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HCR systems installed at RAF Shawbury and RAF Valley

9th November 2011 - 11:54 GMT | by The Shephard News Team


Virtalis has announced the installation of three of its new Helicopter Crew Reality (HCR) systems at RAF Shawbury and RAF Valley by the Defence Helicopter Flying School and its training service partner FB Heliservices. According to a company statement issued 8 November 2011, the HCR system takes advantage of advances in computer graphics cards, tracking technologies and Head Mounted Displays (HMDs), bringing improved training functionality.

The Defence Helicopter Flying School provides training courses for helicopter pilots of all three services, rear crew from the Royal Navy and RAF, helicopter instructors from all three services, and operational aircrew. Using the virtual reality HCR system ‘provides a realistic, virtual environment in which the whole crew can develop skills in team-wide communication during complex training missions’. 

The system creates highly realistic, computer-generated, 3D models of the landscapes around RAF Valley and RAF Shawbury. These allow students and instructors to rehearse actual planned sorties, and instructors can add markers to objects and features to create a mission path. According to the company each target has an ideal approach height, but these can be manually changed by the instructors when emergency procedures are being practiced. As visual cues are so vital to the rear crew when they communicate with the pilot, HCR boasts accurate shadows, a realistic sea and even the movement of wind over grass. Scenario controls allow instructors to alter the weather conditions and the light levels associated with different times of the day and night. HCR also has a unique winch function, allowing crew to practice winch drills, verbal pre-load checks and load jettisoning.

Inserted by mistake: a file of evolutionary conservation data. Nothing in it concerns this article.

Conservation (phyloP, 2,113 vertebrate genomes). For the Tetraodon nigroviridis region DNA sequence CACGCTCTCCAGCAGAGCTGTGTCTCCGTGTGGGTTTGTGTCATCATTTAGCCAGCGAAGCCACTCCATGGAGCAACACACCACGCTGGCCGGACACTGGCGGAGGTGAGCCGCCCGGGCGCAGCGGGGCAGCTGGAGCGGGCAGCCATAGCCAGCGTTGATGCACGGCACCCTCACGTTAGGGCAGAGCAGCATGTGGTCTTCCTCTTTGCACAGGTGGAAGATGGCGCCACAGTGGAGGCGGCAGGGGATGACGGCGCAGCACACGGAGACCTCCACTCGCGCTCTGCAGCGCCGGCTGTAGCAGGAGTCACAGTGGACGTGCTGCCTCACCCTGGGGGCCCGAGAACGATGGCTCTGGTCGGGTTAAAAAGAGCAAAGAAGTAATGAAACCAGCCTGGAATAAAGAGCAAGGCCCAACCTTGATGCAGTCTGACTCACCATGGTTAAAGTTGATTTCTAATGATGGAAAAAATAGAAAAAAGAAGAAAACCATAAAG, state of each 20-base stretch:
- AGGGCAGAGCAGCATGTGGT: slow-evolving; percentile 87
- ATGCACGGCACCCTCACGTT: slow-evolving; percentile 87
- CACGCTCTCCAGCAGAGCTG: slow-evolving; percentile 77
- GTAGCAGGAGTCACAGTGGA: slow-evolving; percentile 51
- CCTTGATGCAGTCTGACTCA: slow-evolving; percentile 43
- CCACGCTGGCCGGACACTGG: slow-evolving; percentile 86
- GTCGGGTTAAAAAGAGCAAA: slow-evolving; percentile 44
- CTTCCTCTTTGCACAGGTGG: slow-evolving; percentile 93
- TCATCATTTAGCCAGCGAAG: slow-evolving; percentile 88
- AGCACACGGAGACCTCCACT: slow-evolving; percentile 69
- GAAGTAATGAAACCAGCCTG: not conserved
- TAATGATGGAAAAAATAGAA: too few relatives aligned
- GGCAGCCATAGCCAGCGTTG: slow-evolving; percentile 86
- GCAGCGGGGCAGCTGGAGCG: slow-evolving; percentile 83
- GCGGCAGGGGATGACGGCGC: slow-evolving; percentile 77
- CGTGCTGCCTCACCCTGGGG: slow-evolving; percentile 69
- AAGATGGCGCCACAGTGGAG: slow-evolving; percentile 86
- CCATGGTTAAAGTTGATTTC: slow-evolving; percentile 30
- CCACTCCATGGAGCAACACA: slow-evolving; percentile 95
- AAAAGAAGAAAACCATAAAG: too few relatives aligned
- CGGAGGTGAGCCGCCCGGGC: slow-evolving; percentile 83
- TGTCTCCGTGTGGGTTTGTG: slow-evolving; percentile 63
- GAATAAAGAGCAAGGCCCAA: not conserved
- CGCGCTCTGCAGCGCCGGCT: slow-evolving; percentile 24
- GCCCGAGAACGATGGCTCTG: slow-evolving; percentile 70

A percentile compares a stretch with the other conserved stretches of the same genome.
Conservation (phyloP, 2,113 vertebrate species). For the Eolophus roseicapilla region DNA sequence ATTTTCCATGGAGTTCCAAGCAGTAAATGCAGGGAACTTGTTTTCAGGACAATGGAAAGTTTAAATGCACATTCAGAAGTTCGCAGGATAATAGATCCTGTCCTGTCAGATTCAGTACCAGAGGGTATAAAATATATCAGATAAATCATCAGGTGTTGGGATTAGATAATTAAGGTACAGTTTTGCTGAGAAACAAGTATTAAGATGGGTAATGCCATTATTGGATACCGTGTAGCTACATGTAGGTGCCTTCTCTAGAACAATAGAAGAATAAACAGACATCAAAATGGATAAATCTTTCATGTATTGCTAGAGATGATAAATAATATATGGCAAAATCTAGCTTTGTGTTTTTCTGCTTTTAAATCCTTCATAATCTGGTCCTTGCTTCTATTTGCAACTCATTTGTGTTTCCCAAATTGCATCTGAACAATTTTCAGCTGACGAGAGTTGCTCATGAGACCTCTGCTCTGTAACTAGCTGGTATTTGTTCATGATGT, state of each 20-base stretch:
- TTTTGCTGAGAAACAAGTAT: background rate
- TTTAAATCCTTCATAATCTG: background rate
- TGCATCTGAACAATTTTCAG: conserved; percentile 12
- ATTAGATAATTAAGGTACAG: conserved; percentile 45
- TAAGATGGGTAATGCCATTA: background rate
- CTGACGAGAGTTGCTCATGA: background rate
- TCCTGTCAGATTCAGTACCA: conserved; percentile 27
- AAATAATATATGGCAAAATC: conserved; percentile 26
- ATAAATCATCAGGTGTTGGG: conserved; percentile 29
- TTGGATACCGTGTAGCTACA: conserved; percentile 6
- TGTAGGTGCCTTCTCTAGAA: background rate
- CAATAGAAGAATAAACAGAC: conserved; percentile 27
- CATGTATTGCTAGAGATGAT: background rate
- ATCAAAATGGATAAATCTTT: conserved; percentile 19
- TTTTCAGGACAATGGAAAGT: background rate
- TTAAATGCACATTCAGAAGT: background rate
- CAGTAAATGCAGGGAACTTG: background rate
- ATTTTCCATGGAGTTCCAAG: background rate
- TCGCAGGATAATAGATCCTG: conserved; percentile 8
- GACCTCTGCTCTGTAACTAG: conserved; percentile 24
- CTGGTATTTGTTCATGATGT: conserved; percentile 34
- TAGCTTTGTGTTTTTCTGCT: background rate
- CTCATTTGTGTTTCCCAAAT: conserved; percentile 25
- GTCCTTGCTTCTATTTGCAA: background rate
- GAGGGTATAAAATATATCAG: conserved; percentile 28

HCR is built around a Virtalis ActiveSpace immersive display system. It has two Dell computers controlling in real time what both the students in their NVIS HMDs, and the instructors looking at their monitors, can see. The students’ movements are tracked by a Polhemus Liberty motion tracker with the range extending to the helicopter cabin, including both doors. Virtalis has built a physical mock-up of the cabin interior, so that when the students interact with handles and levers in the virtual world displayed in the HMD, they can move naturally and touch the real physical objects at the same time as they reach for them virtually, further enhancing the sense of presence.

The Shephard News Team


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